Tough cookies: a debugging story

February 14 2012

I used to think of (web) cookies as simple key/value pairs. That was before I spent an hour tracking down a bug in gmusicapi.

The symptoms were simple. The user would successfully log in. Then, on their first request to a web service endpoint (eg music.google.com/loadalltracks), Google would reject their request and redirect them to a login page.

The auth code was immediately suspect. However, there were a few complications: - I could not recreate the issue - that code hadn’t changed much since last known-good version

The user who reported the bug stopped by #gmusicapi on Freenode (thanks, Leonardo!) and humored my requests for debug information. Here’s what we found out:

  • the login was successful; calls to Music Manager endpoints succeeded
  • the user was outside of the US
  • normal login to music.google.com through a browser was fine
  • the bug did not depend on multiple login status, locale assumptions or current login status
  • the user had all the proper session cookies

Throughout all this, I still could not recreate the issue. In a lucky guess, I used a test account from outside the US: bingo! This only affected non-US logins!

Now that I had a way to recreate the bug, I fired up git bisect to track down the commit that introduced it. Inside a function to take a requests.Request and send it off to Google, here’s the relevant code before:

if send_xt:
    request.params['u'] = 0
    request.params['xt'] = self.get_web_cookie('xt')

# web_cookies is a CookieJar
request.cookies = self.web_cookies

prep_request = request.prepare()
s = requests.Session()
res = s.send(prep_request)

return res

and after:

if request.cookies is None:
    request.cookies = {}

#Attach auth.
if send_xt:
    request.params['u'] = 0
    request.params['xt'] = self.get_web_cookie('xt')

if send_clientlogin:
    request.cookies['SID'] = self.client.get_sid_token()

if send_sso:
    #dict <- CookieJar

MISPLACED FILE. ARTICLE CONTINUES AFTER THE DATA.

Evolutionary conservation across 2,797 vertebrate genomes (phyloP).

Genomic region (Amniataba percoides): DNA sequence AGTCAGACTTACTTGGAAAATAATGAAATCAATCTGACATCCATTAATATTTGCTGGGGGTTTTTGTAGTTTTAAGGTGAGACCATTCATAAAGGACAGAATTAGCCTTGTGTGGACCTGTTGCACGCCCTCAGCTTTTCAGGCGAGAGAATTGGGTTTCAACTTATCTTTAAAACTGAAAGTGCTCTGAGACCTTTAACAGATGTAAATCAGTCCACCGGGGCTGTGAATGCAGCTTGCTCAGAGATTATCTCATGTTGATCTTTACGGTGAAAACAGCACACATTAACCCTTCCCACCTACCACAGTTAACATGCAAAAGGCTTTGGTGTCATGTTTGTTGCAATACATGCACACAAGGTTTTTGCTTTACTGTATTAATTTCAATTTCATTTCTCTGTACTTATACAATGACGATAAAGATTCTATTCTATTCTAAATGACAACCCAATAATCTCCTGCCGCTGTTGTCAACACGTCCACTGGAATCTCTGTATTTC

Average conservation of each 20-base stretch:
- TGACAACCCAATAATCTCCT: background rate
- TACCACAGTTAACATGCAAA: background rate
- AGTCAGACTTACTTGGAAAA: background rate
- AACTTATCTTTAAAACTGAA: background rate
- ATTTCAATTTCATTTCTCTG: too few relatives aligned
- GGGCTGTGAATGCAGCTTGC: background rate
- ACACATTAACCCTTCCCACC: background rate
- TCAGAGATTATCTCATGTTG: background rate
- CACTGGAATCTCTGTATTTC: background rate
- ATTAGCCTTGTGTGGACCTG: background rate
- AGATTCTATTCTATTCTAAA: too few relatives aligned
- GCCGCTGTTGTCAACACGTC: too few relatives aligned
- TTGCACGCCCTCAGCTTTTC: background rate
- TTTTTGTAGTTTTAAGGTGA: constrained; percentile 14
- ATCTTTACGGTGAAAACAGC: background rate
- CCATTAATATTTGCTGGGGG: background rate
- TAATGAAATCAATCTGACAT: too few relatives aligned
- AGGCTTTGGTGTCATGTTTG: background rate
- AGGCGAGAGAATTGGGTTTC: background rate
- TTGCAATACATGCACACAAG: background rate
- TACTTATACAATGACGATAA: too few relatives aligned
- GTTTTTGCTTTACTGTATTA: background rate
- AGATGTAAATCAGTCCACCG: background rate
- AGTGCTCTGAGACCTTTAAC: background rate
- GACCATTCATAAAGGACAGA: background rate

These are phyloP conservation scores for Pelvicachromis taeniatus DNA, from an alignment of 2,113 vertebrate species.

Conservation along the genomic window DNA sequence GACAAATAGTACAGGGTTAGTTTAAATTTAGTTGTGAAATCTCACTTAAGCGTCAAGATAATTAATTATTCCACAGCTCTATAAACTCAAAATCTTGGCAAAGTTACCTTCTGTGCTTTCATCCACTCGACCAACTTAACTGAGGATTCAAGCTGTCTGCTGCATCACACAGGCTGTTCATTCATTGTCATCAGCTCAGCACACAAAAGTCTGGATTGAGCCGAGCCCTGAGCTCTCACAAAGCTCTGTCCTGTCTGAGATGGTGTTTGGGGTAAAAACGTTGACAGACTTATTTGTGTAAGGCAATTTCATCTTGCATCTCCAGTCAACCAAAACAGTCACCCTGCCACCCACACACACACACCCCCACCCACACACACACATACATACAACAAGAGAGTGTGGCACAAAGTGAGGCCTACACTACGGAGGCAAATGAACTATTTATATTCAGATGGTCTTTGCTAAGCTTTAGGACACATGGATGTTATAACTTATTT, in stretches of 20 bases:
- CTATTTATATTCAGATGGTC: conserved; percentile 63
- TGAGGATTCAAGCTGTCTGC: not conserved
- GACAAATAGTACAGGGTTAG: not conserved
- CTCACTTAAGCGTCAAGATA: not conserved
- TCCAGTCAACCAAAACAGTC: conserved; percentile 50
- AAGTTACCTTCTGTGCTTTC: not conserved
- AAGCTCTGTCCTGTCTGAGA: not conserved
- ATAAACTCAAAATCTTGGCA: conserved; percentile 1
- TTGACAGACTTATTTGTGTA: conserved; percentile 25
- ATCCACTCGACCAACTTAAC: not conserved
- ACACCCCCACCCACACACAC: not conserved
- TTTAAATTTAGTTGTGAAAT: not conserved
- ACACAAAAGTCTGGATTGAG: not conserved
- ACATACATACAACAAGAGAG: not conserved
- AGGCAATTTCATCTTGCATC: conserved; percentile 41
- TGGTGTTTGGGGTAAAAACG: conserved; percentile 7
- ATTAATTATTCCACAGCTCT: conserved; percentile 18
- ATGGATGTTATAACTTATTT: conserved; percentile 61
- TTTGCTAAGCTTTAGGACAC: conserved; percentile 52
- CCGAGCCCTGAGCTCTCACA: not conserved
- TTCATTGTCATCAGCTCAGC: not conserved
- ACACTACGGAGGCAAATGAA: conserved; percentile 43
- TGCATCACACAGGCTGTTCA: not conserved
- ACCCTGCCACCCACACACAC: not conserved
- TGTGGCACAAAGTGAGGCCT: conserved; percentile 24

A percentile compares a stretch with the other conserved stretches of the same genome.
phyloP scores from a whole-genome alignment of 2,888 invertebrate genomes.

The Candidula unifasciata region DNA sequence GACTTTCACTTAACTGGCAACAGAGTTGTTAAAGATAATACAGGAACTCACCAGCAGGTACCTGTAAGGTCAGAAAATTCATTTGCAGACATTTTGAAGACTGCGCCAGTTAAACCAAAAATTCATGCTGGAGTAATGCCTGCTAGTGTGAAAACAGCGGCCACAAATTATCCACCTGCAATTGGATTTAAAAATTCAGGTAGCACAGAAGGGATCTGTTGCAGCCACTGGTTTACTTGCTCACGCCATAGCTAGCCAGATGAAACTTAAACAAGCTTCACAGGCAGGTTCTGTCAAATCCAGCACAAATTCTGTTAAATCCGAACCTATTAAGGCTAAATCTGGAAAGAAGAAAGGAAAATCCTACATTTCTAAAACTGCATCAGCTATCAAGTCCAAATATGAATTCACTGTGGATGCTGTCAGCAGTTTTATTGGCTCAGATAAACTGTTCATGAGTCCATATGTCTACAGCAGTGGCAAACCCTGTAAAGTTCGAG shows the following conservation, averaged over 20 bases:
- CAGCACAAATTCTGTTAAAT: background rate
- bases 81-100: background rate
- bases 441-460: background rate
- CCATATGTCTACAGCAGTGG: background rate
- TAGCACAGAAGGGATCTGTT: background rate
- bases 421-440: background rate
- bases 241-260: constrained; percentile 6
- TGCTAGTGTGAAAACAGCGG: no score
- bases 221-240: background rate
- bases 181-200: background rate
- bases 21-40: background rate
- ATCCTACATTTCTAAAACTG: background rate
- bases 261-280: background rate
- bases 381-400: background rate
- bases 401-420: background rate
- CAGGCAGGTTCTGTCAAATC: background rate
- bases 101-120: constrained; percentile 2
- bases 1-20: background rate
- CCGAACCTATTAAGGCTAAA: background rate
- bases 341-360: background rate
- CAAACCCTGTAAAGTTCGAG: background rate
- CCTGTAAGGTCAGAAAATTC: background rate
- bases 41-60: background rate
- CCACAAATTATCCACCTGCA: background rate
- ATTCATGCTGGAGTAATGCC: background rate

web_cookies = {c.name: c.value for c in self.web_cookies}
    request.cookies.update(web_cookies)

prepped = request.prepare()
s = requests.Session()

res = s.send(prepped, **session_options)
return res

The commit was some refactoring from two separate request-sending functions (eg send_web_request and send_musicmanager_request) to one. Do you see the bug? Here’s a hint, changing:

web_cookies = {c.name: c.value for c in self.web_cookies}
request.cookies.update(web_cookies)

to:

request.cookies = self.web_cookies

solves the problem (hackily, since then clientlogin and sso auth can’t be sent together, but that never happens anyway - and this will all be rewritten soon).

If you didn’t figure it out, here’s the issue: auth was stored in Python Cookie objects, but I had attached them to the request as a name/value dictionary. In doing so, there was information loss:

  • in the case of cookies with identical names, only one would be sent
  • Cookie-specific fields like secure and domain were dropped

In their Python form, Cookies are not simple name/value pairs! Attaching Cookies directly to the request kept all the relevant information and solved the problem.

I’d like to thank Lukasa and SigmaVirus24 on #python-requests for pointing me to the relevant Requests internals, and for generally putting up with my mad raving. Lukasa also had what I thought was some sharp insight into the situation:

simon_weber: I suppose it would be nice for tear-their-own-hair-out insane folks like me to be able to set both simple and Cookie cookies [using Requests]

Lukasa: I think more than that, we want to discourage it. Cookies are complicated and easy to get wrong (as this entire discussion shows)

Lukasa: And so we’d rather that people use the known-good code in Requests

He’s exactly right, of course, and I already have an entry on my todo list for this (I’ve just got a lot on my plate at the moment).

At least this story has a happy ending: despite the confusion, gmusicapi soldiers on with happy international users. As for me, having learned from this bug hunt, hopefully I’ll never be suckered into disrespecting the surprising complexity of the cookie - nor their internet cousins of the same name.


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